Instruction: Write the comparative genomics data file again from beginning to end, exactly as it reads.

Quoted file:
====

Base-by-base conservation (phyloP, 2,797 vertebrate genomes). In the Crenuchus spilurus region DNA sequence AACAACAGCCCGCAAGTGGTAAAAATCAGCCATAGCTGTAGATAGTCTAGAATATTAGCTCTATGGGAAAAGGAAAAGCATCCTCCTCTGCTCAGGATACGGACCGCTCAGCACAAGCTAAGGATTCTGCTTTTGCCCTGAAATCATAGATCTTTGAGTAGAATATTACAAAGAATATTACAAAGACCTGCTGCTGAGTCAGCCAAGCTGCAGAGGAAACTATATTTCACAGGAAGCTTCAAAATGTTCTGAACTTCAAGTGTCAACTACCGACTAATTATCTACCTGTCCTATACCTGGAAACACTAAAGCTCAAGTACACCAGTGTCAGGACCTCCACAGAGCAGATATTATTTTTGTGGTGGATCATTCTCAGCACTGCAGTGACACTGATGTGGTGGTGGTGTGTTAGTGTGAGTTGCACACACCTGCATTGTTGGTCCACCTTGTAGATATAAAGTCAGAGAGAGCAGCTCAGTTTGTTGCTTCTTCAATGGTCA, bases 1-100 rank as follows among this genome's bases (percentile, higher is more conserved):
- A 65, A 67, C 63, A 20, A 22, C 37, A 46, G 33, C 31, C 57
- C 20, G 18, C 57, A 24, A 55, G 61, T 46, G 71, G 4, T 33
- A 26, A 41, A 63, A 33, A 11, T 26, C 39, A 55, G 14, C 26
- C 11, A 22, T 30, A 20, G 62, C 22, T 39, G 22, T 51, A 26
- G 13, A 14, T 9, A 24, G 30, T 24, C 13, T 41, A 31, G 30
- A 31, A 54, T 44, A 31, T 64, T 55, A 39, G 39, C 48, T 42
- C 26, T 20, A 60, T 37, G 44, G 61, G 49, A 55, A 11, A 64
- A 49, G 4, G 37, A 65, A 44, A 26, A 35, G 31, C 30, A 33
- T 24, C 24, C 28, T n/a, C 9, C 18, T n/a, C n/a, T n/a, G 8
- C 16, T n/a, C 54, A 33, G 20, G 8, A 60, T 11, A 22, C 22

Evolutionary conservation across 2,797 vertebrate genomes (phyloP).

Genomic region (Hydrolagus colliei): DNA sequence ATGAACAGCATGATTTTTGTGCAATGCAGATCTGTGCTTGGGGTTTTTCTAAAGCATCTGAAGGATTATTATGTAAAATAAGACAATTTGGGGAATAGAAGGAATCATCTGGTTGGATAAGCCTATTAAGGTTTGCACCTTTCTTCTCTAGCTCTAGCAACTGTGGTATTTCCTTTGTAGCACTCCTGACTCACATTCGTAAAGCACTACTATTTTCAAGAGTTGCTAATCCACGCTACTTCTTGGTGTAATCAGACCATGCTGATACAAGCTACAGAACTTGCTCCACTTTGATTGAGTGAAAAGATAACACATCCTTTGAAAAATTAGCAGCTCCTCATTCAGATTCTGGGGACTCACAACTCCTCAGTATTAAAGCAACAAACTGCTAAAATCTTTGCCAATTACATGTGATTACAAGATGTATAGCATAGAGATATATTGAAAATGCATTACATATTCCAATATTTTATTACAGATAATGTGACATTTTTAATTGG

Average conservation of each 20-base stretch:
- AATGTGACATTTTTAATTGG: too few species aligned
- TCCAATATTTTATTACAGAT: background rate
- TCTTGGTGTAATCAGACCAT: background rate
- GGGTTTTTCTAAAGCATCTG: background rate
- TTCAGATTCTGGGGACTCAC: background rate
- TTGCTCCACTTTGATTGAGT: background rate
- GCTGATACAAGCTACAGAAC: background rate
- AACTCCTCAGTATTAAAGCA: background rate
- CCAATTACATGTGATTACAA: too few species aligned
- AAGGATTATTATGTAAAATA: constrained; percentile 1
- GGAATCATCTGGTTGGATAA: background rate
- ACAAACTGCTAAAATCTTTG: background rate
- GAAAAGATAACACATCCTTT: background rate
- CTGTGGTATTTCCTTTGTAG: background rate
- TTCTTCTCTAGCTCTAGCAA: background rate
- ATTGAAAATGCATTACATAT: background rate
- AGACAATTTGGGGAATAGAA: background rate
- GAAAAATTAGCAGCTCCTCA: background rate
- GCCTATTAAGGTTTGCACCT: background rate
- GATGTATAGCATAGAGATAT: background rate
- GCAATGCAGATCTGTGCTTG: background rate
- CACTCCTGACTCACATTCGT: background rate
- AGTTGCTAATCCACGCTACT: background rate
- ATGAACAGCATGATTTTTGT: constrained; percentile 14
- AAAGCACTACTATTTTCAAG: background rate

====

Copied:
Base-by-base conservation (phyloP, 2,797 vertebrate genomes). In the Crenuchus spilurus region DNA sequence AACAACAGCCCGCAAGTGGTAAAAATCAGCCATAGCTGTAGATAGTCTAGAATATTAGCTCTATGGGAAAAGGAAAAGCATCCTCCTCTGCTCAGGATACGGACCGCTCAGCACAAGCTAAGGATTCTGCTTTTGCCCTGAAATCATAGATCTTTGAGTAGAATATTACAAAGAATATTACAAAGACCTGCTGCTGAGTCAGCCAAGCTGCAGAGGAAACTATATTTCACAGGAAGCTTCAAAATGTTCTGAACTTCAAGTGTCAACTACCGACTAATTATCTACCTGTCCTATACCTGGAAACACTAAAGCTCAAGTACACCAGTGTCAGGACCTCCACAGAGCAGATATTATTTTTGTGGTGGATCATTCTCAGCACTGCAGTGACACTGATGTGGTGGTGGTGTGTTAGTGTGAGTTGCACACACCTGCATTGTTGGTCCACCTTGTAGATATAAAGTCAGAGAGAGCAGCTCAGTTTGTTGCTTCTTCAATGGTCA, bases 1-100 rank as follows among this genome's bases (percentile, higher is more conserved):
- A 65, A 67, C 63, A 20, A 22, C 37, A 46, G 33, C 31, C 57
- C 20, G 18, C 57, A 24, A 55, G 61, T 46, G 71, G 4, T 33
- A 26, A 41, A 63, A 33, A 11, T 26, C 39, A 55, G 14, C 26
- C 11, A 22, T 30, A 20, G 62, C 22, T 39, G 22, T 51, A 26
- G 13, A 14, T 9, A 24, G 30, T 24, C 13, T 41, A 31, G 30
- A 31, A 54, T 44, A 31, T 64, T 55, A 39, G 39, C 48, T 42
- C 26, T 20, A 60, T 37, G 44, G 61, G 49, A 55, A 11, A 64
- A 49, G 4, G 37, A 65, A 44, A 26, A 35, G 31, C 30, A 33
- T 24, C 24, C 28, T n/a, C 9, C 18, T n/a, C n/a, T n/a, G 8
- C 16, T n/a, C 54, A 33, G 20, G 8, A 60, T 11, A 22, C 22

Evolutionary conservation across 2,797 vertebrate genomes (phyloP).

Genomic region (Hydrolagus colliei): DNA sequence ATGAACAGCATGATTTTTGTGCAATGCAGATCTGTGCTTGGGGTTTTTCTAAAGCATCTGAAGGATTATTATGTAAAATAAGACAATTTGGGGAATAGAAGGAATCATCTGGTTGGATAAGCCTATTAAGGTTTGCACCTTTCTTCTCTAGCTCTAGCAACTGTGGTATTTCCTTTGTAGCACTCCTGACTCACATTCGTAAAGCACTACTATTTTCAAGAGTTGCTAATCCACGCTACTTCTTGGTGTAATCAGACCATGCTGATACAAGCTACAGAACTTGCTCCACTTTGATTGAGTGAAAAGATAACACATCCTTTGAAAAATTAGCAGCTCCTCATTCAGATTCTGGGGACTCACAACTCCTCAGTATTAAAGCAACAAACTGCTAAAATCTTTGCCAATTACATGTGATTACAAGATGTATAGCATAGAGATATATTGAAAATGCATTACATATTCCAATATTTTATTACAGATAATGTGACATTTTTAATTGG

Average conservation of each 20-base stretch:
- AATGTGACATTTTTAATTGG: too few species aligned
- TCCAATATTTTATTACAGAT: background rate
- TCTTGGTGTAATCAGACCAT: background rate
- GGGTTTTTCTAAAGCATCTG: background rate
- TTCAGATTCTGGGGACTCAC: background rate
- TTGCTCCACTTTGATTGAGT: background rate
- GCTGATACAAGCTACAGAAC: background rate
- AACTCCTCAGTATTAAAGCA: background rate
- CCAATTACATGTGATTACAA: too few species aligned
- AAGGATTATTATGTAAAATA: constrained; percentile 1
- GGAATCATCTGGTTGGATAA: background rate
- ACAAACTGCTAAAATCTTTG: background rate
- GAAAAGATAACACATCCTTT: background rate
- CTGTGGTATTTCCTTTGTAG: background rate
- TTCTTCTCTAGCTCTAGCAA: background rate
- ATTGAAAATGCATTACATAT: background rate
- AGACAATTTGGGGAATAGAA: background rate
- GAAAAATTAGCAGCTCCTCA: background rate
- GCCTATTAAGGTTTGCACCT: background rate
- GATGTATAGCATAGAGATAT: background rate
- GCAATGCAGATCTGTGCTTG: background rate
- CACTCCTGACTCACATTCGT: background rate
- AGTTGCTAATCCACGCTACT: background rate
- ATGAACAGCATGATTTTTGT: constrained; percentile 14
- AAAGCACTACTATTTTCAAG: background rate